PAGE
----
Men and women approach problems with similar goals but different considerations. While men and women can solve problems equally well, their approach and their process are often quite different. For most women, sharing and discussing a problem presents an opportunity to explore, deepen, or strengthen relationships. Women are usually more concerned about how problems are solved than if they are solved. The process of solving a problem can strengthen or weaken a relationship.
Do all things without murmurings and disputings: That ye may be blameless and harmless, the sons of God, without rebuke, in the midst of a crooked and perverse nation, among whom ye shine as lights in the world.
- Inability to organize details. Efficient leadership calls for ability to organize and to master details. No genuine leader is ever "too busy" to do anything which may be required of him in his capacity as leader. When a man, whether he is a leader or follower, admits that he is "too busy" to change his plans, or to give attention to any emergency, he admits his inefficiency. The successful leader must be the master of all details connected with his position. That means, of course, that he must acquire the habit of relegating details to capable lieutenants.
- Unwillingness to render humble service. Truly great leaders are willing, when occasion demands, to perform any sort of labor which they would ask another to perform. "The greatest among ye shall be the servant of all" is a truth which all able leaders observe and respect.
- Expectation of pay for what they "know" instead of what they do with that which they know. The world does not pay men for that which they "know". It pays them for what they do, or induce others to do.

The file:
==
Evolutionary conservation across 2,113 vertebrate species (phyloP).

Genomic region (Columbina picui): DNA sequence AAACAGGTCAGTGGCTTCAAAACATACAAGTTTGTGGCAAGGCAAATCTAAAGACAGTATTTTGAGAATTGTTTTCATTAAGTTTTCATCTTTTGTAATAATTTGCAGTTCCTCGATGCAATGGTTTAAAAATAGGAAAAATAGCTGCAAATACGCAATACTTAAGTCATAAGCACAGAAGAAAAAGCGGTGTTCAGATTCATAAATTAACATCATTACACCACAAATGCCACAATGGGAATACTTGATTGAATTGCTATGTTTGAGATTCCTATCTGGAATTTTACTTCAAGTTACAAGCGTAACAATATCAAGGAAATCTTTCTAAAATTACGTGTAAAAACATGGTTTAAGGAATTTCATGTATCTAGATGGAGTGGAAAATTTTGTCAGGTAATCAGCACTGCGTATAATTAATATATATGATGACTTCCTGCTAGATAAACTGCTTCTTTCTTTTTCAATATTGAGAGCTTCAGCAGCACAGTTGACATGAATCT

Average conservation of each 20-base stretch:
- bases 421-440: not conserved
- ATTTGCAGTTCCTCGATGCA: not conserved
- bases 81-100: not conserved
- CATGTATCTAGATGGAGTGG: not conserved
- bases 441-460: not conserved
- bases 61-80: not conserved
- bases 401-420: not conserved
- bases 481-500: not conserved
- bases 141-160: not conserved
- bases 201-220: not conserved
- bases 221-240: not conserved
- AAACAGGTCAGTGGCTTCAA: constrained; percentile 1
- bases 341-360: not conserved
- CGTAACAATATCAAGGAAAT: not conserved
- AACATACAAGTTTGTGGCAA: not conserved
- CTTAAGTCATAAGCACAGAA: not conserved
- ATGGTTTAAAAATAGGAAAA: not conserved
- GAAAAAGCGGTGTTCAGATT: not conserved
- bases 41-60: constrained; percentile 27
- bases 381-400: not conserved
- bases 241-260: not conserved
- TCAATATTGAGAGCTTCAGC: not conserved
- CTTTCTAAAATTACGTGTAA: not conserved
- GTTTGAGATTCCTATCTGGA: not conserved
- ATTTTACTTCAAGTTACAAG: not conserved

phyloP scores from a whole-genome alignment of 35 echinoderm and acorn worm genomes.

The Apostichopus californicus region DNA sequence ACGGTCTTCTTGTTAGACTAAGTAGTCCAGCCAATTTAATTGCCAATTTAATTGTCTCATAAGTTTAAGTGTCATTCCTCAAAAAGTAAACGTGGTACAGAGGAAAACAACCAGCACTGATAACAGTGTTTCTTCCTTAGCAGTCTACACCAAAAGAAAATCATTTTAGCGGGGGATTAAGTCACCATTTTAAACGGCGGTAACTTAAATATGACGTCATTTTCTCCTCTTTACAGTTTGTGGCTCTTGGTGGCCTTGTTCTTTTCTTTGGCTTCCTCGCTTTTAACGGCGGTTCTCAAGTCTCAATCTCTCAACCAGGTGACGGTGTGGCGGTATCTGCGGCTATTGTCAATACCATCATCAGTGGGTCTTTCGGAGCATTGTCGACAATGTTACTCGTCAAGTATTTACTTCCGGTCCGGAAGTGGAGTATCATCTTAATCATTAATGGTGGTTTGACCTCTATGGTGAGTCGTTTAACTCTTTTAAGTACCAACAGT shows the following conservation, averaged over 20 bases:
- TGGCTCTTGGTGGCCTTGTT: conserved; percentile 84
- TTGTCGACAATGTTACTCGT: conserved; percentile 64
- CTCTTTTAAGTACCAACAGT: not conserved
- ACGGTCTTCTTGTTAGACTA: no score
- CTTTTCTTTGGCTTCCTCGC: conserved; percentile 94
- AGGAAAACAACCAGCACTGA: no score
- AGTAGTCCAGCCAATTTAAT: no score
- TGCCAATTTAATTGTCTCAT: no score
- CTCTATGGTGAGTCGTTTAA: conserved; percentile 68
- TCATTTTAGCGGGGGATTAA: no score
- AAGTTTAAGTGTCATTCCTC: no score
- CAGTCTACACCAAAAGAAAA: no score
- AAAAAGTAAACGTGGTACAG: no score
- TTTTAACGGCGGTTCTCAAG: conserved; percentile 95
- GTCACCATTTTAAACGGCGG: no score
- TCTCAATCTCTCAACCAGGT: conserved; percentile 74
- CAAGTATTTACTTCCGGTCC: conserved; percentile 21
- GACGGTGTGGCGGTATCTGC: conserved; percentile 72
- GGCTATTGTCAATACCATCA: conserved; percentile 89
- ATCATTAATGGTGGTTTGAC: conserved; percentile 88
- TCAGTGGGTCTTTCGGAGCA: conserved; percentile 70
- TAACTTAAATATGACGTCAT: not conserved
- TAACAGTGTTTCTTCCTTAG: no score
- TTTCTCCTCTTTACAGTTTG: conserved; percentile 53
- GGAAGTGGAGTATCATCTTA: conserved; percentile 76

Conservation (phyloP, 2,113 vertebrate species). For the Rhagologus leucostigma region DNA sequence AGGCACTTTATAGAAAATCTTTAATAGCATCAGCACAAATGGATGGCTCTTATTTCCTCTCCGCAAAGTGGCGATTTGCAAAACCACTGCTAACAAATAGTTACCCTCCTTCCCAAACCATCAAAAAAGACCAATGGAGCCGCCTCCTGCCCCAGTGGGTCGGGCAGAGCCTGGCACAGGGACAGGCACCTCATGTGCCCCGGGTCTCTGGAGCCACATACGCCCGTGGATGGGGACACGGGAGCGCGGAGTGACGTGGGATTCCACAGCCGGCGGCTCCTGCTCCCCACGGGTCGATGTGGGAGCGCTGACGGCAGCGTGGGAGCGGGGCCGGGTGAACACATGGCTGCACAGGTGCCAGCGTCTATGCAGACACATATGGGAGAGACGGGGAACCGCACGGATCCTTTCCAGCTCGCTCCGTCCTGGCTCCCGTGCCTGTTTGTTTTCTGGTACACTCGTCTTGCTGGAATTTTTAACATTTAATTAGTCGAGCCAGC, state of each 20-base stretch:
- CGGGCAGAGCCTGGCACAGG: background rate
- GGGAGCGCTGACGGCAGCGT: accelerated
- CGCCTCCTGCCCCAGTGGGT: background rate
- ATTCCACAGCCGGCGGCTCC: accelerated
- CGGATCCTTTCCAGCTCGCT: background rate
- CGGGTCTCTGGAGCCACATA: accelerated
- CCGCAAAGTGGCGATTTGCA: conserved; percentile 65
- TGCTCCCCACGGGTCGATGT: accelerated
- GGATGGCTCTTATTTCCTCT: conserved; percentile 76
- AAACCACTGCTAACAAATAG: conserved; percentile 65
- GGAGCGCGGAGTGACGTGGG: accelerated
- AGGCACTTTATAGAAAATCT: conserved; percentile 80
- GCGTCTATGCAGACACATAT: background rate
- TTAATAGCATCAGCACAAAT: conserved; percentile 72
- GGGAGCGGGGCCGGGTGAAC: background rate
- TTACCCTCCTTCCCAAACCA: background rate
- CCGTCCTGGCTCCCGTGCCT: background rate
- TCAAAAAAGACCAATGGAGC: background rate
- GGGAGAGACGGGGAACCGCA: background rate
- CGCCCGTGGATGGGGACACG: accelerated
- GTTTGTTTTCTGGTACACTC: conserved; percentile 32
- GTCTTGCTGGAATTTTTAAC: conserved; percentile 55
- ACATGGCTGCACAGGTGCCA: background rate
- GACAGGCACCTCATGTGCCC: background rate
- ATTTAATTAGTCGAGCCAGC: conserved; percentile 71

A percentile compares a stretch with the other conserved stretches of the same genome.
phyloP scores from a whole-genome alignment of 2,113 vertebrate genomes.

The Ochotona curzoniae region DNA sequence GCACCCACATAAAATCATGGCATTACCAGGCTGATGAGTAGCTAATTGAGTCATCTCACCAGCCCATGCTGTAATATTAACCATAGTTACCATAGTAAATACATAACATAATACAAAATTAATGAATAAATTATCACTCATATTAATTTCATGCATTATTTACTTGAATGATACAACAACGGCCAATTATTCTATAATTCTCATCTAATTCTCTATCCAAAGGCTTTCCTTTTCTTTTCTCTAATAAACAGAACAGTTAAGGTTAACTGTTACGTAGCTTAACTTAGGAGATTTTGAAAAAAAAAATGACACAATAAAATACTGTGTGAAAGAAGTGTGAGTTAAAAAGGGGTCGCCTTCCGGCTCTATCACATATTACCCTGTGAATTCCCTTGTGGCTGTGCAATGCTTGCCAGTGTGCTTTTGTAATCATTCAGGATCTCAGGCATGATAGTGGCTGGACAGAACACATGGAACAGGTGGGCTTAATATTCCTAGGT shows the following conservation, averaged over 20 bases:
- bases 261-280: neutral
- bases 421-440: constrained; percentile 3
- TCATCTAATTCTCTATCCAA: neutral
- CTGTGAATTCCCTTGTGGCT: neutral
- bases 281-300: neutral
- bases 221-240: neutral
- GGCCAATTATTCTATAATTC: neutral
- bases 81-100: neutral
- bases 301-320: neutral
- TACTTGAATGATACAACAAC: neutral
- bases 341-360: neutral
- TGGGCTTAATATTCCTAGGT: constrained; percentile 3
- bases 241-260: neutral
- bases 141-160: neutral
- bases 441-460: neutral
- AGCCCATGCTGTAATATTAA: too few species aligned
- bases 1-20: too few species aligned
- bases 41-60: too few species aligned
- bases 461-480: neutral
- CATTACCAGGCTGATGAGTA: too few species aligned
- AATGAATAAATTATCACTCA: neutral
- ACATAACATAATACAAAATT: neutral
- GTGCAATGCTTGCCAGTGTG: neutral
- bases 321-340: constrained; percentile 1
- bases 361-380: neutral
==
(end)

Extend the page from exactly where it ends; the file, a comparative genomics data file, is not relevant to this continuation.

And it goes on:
- Fear of competition from followers. The leader who fears that one of his followers may take his position is practically sure to realize that fear sooner or later. The able leader trains understudies to whom he may delegate, at will, any of the details of his position. Only in this way may a leader multiply himself and prepare himself to be at many places, and give attention to many things at one time. It is an eternal truth that men receive more pay for their ability to get others to perform, than they could possibly earn by their own efforts. An efficient leader may, through his knowledge of his job and the magnetism of his personality, greatly increase the efficiency of others, and induce them to render more service than they could render without his aid.
- Lack of imagination. Without imagination, the leader is incapable of meeting emergencies, and of creating plans by which to guide his followers efficiently.
- Selfishness. The leader who claims all the honor for the work of his followers is sure to be met by resentment. The really great leader claims none of the honors. He is contented to see the honors, when there are any, go to his followers, because he knows that most men will work harder for commendation and recognition than they will for money alone.
- Intemperance. Followers do not respect an intemperate leader. Moreover, intemperance in any of its various forms, destroys the endurance and the vitality of all who indulge in it.
- Disloyalty. Perhaps this should have come at the head of the list. The leader who is not loyal to his trust, and to his associates, those above him, and those below him, cannot long maintain his leadership. Disloyalty marks one as being less than the dust of the earth, and brings down on one's head the contempt he deserves. Lack of loyalty is one of the major causes of failure in every walk of life.